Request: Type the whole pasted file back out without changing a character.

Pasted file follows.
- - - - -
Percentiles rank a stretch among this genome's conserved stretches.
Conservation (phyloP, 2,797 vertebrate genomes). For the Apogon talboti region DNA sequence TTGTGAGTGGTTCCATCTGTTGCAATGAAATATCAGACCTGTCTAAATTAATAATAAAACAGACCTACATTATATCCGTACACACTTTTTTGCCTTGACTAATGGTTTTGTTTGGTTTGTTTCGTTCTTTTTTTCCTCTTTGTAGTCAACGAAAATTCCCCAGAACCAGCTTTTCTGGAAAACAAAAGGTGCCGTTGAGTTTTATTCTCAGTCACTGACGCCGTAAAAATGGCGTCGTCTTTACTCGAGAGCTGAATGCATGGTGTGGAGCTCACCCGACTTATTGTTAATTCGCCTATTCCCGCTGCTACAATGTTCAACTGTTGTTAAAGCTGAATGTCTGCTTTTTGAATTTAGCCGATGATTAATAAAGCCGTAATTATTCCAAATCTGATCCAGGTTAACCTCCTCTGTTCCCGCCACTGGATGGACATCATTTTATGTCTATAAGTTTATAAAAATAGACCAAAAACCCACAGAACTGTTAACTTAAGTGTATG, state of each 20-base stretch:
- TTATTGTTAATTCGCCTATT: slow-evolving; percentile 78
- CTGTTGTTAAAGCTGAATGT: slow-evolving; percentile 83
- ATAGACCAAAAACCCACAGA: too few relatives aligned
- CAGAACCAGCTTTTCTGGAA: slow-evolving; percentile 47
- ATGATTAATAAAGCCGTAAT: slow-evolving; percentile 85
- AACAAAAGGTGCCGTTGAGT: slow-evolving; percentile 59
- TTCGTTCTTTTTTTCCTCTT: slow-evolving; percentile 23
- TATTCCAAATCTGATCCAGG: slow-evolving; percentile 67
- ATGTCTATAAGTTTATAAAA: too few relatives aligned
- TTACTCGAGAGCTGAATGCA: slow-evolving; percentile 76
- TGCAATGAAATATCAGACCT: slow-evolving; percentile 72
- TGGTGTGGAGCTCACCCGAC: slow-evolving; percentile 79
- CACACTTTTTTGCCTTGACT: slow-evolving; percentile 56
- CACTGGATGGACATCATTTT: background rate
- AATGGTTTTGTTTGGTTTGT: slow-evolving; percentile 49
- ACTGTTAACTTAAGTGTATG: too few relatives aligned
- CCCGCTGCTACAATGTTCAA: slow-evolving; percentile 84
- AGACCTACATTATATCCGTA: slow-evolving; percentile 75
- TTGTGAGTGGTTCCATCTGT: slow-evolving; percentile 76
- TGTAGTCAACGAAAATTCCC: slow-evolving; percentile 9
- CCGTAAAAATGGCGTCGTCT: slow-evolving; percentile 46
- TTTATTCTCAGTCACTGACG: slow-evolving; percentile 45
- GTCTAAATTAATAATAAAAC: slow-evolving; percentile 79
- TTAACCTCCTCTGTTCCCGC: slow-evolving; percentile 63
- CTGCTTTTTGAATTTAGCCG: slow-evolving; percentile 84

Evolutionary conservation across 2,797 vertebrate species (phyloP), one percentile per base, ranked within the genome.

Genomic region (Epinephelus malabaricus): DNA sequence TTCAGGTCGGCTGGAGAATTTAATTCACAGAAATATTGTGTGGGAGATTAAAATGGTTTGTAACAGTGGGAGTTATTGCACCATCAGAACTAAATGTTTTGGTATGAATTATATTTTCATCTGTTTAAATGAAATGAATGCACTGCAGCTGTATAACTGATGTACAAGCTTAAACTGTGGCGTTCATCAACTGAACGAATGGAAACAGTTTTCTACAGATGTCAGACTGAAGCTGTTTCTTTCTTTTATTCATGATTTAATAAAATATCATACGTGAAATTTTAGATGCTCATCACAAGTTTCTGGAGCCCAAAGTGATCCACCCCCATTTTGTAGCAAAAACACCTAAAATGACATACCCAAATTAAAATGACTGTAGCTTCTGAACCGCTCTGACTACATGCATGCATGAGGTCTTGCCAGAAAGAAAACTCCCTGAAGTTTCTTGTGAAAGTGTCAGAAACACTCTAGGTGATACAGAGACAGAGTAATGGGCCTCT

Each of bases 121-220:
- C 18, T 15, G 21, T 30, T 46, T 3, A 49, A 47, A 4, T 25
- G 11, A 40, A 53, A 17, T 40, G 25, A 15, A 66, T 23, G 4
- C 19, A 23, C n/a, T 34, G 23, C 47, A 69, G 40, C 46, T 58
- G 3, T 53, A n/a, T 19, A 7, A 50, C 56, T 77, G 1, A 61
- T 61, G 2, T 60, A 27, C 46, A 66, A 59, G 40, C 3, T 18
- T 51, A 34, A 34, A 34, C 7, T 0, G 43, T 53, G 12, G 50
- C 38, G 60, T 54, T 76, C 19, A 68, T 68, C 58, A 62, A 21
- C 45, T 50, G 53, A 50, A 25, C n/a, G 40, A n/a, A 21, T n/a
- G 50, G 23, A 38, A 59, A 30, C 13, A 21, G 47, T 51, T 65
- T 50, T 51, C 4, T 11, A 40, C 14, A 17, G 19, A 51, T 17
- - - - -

Percentiles rank a stretch among this genome's conserved stretches.
Conservation (phyloP, 2,797 vertebrate genomes). For the Apogon talboti region DNA sequence TTGTGAGTGGTTCCATCTGTTGCAATGAAATATCAGACCTGTCTAAATTAATAATAAAACAGACCTACATTATATCCGTACACACTTTTTTGCCTTGACTAATGGTTTTGTTTGGTTTGTTTCGTTCTTTTTTTCCTCTTTGTAGTCAACGAAAATTCCCCAGAACCAGCTTTTCTGGAAAACAAAAGGTGCCGTTGAGTTTTATTCTCAGTCACTGACGCCGTAAAAATGGCGTCGTCTTTACTCGAGAGCTGAATGCATGGTGTGGAGCTCACCCGACTTATTGTTAATTCGCCTATTCCCGCTGCTACAATGTTCAACTGTTGTTAAAGCTGAATGTCTGCTTTTTGAATTTAGCCGATGATTAATAAAGCCGTAATTATTCCAAATCTGATCCAGGTTAACCTCCTCTGTTCCCGCCACTGGATGGACATCATTTTATGTCTATAAGTTTATAAAAATAGACCAAAAACCCACAGAACTGTTAACTTAAGTGTATG, state of each 20-base stretch:
- TTATTGTTAATTCGCCTATT: slow-evolving; percentile 78
- CTGTTGTTAAAGCTGAATGT: slow-evolving; percentile 83
- ATAGACCAAAAACCCACAGA: too few relatives aligned
- CAGAACCAGCTTTTCTGGAA: slow-evolving; percentile 47
- ATGATTAATAAAGCCGTAAT: slow-evolving; percentile 85
- AACAAAAGGTGCCGTTGAGT: slow-evolving; percentile 59
- TTCGTTCTTTTTTTCCTCTT: slow-evolving; percentile 23
- TATTCCAAATCTGATCCAGG: slow-evolving; percentile 67
- ATGTCTATAAGTTTATAAAA: too few relatives aligned
- TTACTCGAGAGCTGAATGCA: slow-evolving; percentile 76
- TGCAATGAAATATCAGACCT: slow-evolving; percentile 72
- TGGTGTGGAGCTCACCCGAC: slow-evolving; percentile 79
- CACACTTTTTTGCCTTGACT: slow-evolving; percentile 56
- CACTGGATGGACATCATTTT: background rate
- AATGGTTTTGTTTGGTTTGT: slow-evolving; percentile 49
- ACTGTTAACTTAAGTGTATG: too few relatives aligned
- CCCGCTGCTACAATGTTCAA: slow-evolving; percentile 84
- AGACCTACATTATATCCGTA: slow-evolving; percentile 75
- TTGTGAGTGGTTCCATCTGT: slow-evolving; percentile 76
- TGTAGTCAACGAAAATTCCC: slow-evolving; percentile 9
- CCGTAAAAATGGCGTCGTCT: slow-evolving; percentile 46
- TTTATTCTCAGTCACTGACG: slow-evolving; percentile 45
- GTCTAAATTAATAATAAAAC: slow-evolving; percentile 79
- TTAACCTCCTCTGTTCCCGC: slow-evolving; percentile 63
- CTGCTTTTTGAATTTAGCCG: slow-evolving; percentile 84

Evolutionary conservation across 2,797 vertebrate species (phyloP), one percentile per base, ranked within the genome.

Genomic region (Epinephelus malabaricus): DNA sequence TTCAGGTCGGCTGGAGAATTTAATTCACAGAAATATTGTGTGGGAGATTAAAATGGTTTGTAACAGTGGGAGTTATTGCACCATCAGAACTAAATGTTTTGGTATGAATTATATTTTCATCTGTTTAAATGAAATGAATGCACTGCAGCTGTATAACTGATGTACAAGCTTAAACTGTGGCGTTCATCAACTGAACGAATGGAAACAGTTTTCTACAGATGTCAGACTGAAGCTGTTTCTTTCTTTTATTCATGATTTAATAAAATATCATACGTGAAATTTTAGATGCTCATCACAAGTTTCTGGAGCCCAAAGTGATCCACCCCCATTTTGTAGCAAAAACACCTAAAATGACATACCCAAATTAAAATGACTGTAGCTTCTGAACCGCTCTGACTACATGCATGCATGAGGTCTTGCCAGAAAGAAAACTCCCTGAAGTTTCTTGTGAAAGTGTCAGAAACACTCTAGGTGATACAGAGACAGAGTAATGGGCCTCT

Each of bases 121-220:
- C 18, T 15, G 21, T 30, T 46, T 3, A 49, A 47, A 4, T 25
- G 11, A 40, A 53, A 17, T 40, G 25, A 15, A 66, T 23, G 4
- C 19, A 23, C n/a, T 34, G 23, C 47, A 69, G 40, C 46, T 58
- G 3, T 53, A n/a, T 19, A 7, A 50, C 56, T 77, G 1, A 61
- T 61, G 2, T 60, A 27, C 46, A 66, A 59, G 40, C 3, T 18
- T 51, A 34, A 34, A 34, C 7, T 0, G 43, T 53, G 12, G 50
- C 38, G 60, T 54, T 76, C 19, A 68, T 68, C 58, A 62, A 21
- C 45, T 50, G 53, A 50, A 25, C n/a, G 40, A n/a, A 21, T n/a
- G 50, G 23, A 38, A 59, A 30, C 13, A 21, G 47, T 51, T 65
- T 50, T 51, C 4, T 11, A 40, C 14, A 17, G 19, A 51, T 17